Dr. Mark is a veterinarian. He has been working with dogs for more than 40 years.
Best Dog Breeds That Look Like Guards
If you are looking for a dog that will keep the neighbors off of your doorstep, you need a large dog with a deep bark—a dog that looks like a guard. If you want a dog that will keep your mail from being delivered, one of these dogs should be perfect.
1. Presa Canario
Definitely number one, the Presa Canario looks even more like a guard than he really is. This breed of dog was actually developed to work livestock in the Canary Islands.
He has a large square head, strong jaws, and usually has cropped ears. Dogs are at least 45 kilos (about 100 pounds) but can be up to about 50 kilos (110 pounds) without being obese.
Presa Canario are also usually a dark brindle, making them look even more like a guard. They also look good in several other colors.
Presa Canario live about 10 years. They are tough dogs, often aggressive toward other dogs and, unless well socialized and trained, suspicious of strangers.
They have been implicated in some well-publicized mauling cases and are banned in New Zealand and Australia.
2. Japanese Tosa
This dog was actually developed for fighting but is so large and thick that he looks like the perfect guard.
Some of the dogs are as much as 90 kilos (200 pounds) with a massive head and fierce bark. A smaller native Japanese breed was crossed with the Mastiff, Great Dane, Bull Terrier, and some others to produce this dog.
They usually live about 10 years, and can be pretty expensive to purchase and take care of. Tosa Inu eat a lot and need a large and strong kennel. Any time you choose a giant breed, the health care expenses can be quite high.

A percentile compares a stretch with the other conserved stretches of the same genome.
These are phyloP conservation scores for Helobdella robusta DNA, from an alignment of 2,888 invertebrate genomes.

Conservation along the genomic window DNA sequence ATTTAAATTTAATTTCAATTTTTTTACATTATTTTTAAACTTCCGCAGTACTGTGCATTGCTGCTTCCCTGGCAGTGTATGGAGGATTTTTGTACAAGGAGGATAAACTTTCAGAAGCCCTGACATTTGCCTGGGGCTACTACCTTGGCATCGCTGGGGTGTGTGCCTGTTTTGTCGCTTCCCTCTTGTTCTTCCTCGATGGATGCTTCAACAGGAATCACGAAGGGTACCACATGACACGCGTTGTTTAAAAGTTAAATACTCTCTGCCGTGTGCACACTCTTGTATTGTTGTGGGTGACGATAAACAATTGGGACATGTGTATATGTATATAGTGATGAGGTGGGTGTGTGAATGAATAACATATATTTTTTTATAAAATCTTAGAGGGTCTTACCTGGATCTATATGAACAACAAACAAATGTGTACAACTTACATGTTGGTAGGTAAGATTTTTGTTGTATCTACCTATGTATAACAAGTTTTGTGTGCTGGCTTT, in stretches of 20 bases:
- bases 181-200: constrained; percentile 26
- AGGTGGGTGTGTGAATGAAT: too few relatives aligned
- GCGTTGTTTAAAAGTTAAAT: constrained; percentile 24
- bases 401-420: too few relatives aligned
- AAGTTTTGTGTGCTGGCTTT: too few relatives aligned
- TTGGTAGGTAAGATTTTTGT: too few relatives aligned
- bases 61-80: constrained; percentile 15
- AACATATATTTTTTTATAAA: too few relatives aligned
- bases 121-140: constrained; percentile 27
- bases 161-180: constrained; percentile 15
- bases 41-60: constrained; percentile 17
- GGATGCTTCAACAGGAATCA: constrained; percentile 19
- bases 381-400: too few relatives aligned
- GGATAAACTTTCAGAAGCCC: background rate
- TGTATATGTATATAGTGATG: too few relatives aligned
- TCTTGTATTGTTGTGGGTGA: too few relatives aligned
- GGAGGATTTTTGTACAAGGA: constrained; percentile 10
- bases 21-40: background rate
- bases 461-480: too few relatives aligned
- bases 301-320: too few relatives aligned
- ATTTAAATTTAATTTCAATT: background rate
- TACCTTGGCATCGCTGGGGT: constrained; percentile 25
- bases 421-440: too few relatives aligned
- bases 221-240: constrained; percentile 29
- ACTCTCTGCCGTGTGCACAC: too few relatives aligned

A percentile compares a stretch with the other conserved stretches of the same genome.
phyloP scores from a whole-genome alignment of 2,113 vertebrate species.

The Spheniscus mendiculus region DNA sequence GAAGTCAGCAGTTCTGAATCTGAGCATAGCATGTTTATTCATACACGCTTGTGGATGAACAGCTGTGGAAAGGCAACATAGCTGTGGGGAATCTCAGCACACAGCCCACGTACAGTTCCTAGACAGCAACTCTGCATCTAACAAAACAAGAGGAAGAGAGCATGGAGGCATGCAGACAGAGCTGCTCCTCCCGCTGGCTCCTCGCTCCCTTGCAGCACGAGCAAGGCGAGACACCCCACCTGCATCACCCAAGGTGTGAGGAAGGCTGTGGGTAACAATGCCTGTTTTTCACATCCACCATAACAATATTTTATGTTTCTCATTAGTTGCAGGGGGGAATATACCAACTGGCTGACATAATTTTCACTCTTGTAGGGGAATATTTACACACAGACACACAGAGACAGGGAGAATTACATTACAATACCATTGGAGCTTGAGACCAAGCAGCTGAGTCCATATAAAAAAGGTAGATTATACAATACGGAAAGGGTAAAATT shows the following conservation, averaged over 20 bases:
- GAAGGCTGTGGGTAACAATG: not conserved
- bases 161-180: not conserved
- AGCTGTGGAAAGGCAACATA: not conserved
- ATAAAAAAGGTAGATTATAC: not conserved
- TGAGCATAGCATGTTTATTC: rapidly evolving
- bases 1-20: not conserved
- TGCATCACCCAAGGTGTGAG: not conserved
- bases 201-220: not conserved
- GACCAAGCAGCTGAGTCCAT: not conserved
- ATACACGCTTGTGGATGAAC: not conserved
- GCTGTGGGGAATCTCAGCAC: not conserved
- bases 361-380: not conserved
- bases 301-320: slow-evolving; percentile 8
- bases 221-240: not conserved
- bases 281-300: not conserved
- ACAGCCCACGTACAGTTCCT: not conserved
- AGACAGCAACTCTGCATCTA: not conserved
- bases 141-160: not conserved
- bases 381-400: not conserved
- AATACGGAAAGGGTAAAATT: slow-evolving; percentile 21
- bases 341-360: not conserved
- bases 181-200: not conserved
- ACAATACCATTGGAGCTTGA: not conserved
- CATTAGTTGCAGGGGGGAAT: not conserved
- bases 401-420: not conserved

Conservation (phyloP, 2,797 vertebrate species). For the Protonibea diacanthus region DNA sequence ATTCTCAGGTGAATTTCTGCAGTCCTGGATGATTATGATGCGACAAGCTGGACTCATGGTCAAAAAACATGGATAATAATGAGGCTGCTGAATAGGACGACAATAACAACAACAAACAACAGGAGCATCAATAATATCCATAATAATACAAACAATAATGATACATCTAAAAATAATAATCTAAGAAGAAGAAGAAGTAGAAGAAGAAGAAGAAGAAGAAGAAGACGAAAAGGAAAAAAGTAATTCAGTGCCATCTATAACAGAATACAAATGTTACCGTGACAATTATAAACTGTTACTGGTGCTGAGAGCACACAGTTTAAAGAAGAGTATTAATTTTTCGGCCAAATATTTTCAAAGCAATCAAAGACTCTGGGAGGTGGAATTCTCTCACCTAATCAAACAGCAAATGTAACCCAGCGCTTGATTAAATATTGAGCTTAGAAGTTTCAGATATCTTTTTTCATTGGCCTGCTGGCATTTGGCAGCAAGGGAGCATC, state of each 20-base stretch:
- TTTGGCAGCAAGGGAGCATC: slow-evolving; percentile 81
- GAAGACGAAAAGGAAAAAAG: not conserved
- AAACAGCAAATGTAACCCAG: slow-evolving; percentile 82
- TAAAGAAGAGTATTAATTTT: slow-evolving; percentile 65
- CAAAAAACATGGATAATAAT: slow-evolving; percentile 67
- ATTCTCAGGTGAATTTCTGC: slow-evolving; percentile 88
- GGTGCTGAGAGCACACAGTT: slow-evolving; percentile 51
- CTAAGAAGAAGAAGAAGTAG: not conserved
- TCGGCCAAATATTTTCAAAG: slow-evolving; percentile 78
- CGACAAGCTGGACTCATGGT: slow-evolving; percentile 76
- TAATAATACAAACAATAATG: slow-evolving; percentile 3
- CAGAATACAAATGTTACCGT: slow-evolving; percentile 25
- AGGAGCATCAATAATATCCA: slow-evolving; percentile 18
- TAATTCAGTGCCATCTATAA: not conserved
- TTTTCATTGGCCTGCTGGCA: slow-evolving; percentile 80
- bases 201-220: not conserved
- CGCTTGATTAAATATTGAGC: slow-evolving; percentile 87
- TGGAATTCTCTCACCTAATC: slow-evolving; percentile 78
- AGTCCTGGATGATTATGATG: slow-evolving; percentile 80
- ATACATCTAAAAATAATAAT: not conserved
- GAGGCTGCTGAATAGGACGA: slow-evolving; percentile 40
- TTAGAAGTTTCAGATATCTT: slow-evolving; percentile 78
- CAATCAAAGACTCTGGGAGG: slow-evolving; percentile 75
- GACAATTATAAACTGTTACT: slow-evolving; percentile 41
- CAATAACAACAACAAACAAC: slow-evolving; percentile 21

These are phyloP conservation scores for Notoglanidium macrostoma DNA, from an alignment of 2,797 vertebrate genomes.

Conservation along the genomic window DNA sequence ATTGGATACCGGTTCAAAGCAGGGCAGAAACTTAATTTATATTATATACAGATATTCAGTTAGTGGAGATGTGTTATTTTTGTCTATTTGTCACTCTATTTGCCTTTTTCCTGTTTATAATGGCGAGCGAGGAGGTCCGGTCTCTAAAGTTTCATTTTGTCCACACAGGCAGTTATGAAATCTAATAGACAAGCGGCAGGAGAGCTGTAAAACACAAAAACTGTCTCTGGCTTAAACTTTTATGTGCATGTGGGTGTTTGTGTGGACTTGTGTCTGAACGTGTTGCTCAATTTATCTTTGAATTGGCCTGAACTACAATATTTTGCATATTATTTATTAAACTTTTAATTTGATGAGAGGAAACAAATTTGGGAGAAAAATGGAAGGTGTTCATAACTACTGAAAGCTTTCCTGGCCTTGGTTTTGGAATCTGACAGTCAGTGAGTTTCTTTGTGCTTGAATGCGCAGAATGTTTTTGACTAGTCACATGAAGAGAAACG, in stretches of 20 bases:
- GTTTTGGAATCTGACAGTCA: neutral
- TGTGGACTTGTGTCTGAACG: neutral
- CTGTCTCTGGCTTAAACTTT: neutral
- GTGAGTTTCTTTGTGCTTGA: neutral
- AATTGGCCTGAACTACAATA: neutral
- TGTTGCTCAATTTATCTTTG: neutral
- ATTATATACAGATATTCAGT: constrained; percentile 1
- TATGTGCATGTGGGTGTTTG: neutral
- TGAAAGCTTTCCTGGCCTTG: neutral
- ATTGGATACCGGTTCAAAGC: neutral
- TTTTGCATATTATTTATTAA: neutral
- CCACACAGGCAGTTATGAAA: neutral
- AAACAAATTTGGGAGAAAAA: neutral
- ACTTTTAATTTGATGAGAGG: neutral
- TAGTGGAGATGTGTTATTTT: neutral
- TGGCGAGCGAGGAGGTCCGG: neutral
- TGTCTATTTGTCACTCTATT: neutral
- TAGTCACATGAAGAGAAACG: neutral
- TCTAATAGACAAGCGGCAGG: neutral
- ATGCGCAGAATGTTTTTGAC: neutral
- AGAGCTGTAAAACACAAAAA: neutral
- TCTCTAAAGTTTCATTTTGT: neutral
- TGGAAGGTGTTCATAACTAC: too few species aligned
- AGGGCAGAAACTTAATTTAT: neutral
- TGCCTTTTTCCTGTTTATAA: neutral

Japanese Tosas are banned in the UK and a lot of other countries.
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3. Dogo Argentino
The Argentine Mastiff is white, a color often chosen for small house dogs and livestock guard dogs. With his short coat and muscular body, he is powerful enough to look like a fierce guard.
Dogos were first bred in the 1920s by an Argentinean physician looking for a good hunting dog. They weigh about 45 kilos (100 pounds).
This breed is prone to hip dysplasia, a common problem in almost all large dogs. Just like the Dalmatian and white Boxer, they are also prone to deafness. The average life expectancy is about 10 years.
The Dogo Argentino has been bred to hunt, not fight with other dogs and not to defend his territory. Guarding comes naturally to most dogs, but this is not what the dog was meant to do. Despite that, the UK has determined that they are a dangerous dog and they are banned in many other countries.
4. Cane Corso
Just look at him! Although this dog was bred to be a companion and personal protection dog, he looks like a guard.
The Cane Corso is not as huge as a Neapolitan Mastiff (one of the best family guard dogs) but large dogs can still go up to 70 kilos (150 pounds). Their heads are large and blocky, their ears small or cropped, and their coats are often dark, fawn with black highlights, or brindle.
Cane Corso have the health problems usually found in big dogs—hip dysplasia and bloat. They can also become obese if not fed and exercised properly, and a big obese dog will usually have problems with arthritis.
They usually live about 10 or 11 years. Since they are often a companion dog, they need to be socialized and obedience trained, but when not doing their jobs, they make great looking guard dogs.
5. Caucasian Ovarchka
This dog would have ranked a lot higher but he is a native of the mountains and has a furry coat that makes him look a little cuddly. When he decides to bark, however, the Caucasian Ovcharka sounds like a guard.
They are strong, muscular, and, although there is no maximum size, most weigh over 50 kilos (110 pounds). There are a lot of types that may end up becoming separate breeds as this dog becomes better known.